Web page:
OK, female readers, you tell me: If your ex of three years ago wakes you up at 3 a.m. by knocking on your bedroom window, and after climbing in immediately starts to rant about the ending of The Mill on the Floss, do you let him spend the night? If enough of you write in saying yes, I’ll believe the opening scene of Julia Jordan’s Boy. Maybe then, on the Lewis Carroll principle of “six impossible things before breakfast,” I can go on to believe the rest of the play. Till then, however, Boy ties with Prymate to take this season’s prize for factitiousness.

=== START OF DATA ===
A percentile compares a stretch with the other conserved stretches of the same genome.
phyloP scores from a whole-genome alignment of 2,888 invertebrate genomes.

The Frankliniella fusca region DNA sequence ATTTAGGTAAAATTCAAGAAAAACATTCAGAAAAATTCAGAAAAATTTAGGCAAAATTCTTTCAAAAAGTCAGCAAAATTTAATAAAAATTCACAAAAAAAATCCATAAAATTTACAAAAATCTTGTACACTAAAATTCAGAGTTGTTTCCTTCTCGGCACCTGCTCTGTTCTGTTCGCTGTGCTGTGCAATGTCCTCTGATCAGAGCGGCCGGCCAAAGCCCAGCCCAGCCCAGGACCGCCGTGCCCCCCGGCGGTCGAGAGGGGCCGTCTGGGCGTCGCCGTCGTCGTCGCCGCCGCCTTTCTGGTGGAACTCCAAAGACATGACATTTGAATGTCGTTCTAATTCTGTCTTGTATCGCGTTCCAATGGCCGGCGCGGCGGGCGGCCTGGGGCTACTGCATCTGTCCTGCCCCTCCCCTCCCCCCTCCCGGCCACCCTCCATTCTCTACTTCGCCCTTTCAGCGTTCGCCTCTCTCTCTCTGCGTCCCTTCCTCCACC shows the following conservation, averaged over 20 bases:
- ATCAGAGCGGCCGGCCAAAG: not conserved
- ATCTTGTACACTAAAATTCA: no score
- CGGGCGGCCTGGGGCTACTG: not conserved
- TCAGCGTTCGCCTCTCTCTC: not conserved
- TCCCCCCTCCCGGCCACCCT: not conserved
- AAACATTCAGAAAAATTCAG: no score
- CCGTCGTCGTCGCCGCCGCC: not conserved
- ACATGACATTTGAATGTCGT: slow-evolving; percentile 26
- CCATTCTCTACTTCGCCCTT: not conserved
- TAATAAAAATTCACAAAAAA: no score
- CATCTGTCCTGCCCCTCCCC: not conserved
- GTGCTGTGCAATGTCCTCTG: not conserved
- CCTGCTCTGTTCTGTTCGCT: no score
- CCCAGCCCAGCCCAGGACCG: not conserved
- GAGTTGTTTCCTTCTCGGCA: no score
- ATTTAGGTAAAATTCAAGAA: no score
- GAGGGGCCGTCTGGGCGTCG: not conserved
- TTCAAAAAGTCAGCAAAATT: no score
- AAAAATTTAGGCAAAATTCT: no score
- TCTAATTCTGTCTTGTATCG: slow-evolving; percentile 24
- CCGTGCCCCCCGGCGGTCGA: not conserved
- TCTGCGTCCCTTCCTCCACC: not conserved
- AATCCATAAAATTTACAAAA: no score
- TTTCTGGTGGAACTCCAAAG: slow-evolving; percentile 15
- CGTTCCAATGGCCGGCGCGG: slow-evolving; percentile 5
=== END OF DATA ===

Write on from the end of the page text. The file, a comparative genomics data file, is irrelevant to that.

Once we get past the tree-climbing George Eliot nut, Jordan wants us to believe lots more, like a depressed Minneapolis shrink who has psychosomatic asphyxia seizures in front of his patient—not wholly implausible, except the patient also, conveniently, turns out to be the shrink’s wife’s most talented student and the shrink’s son’s best e-mail buddy. Have the Twin Cities suddenly become depopulated? It’s time for Jordan to throw away her books (especially her playwriting textbooks), get out, and meet people.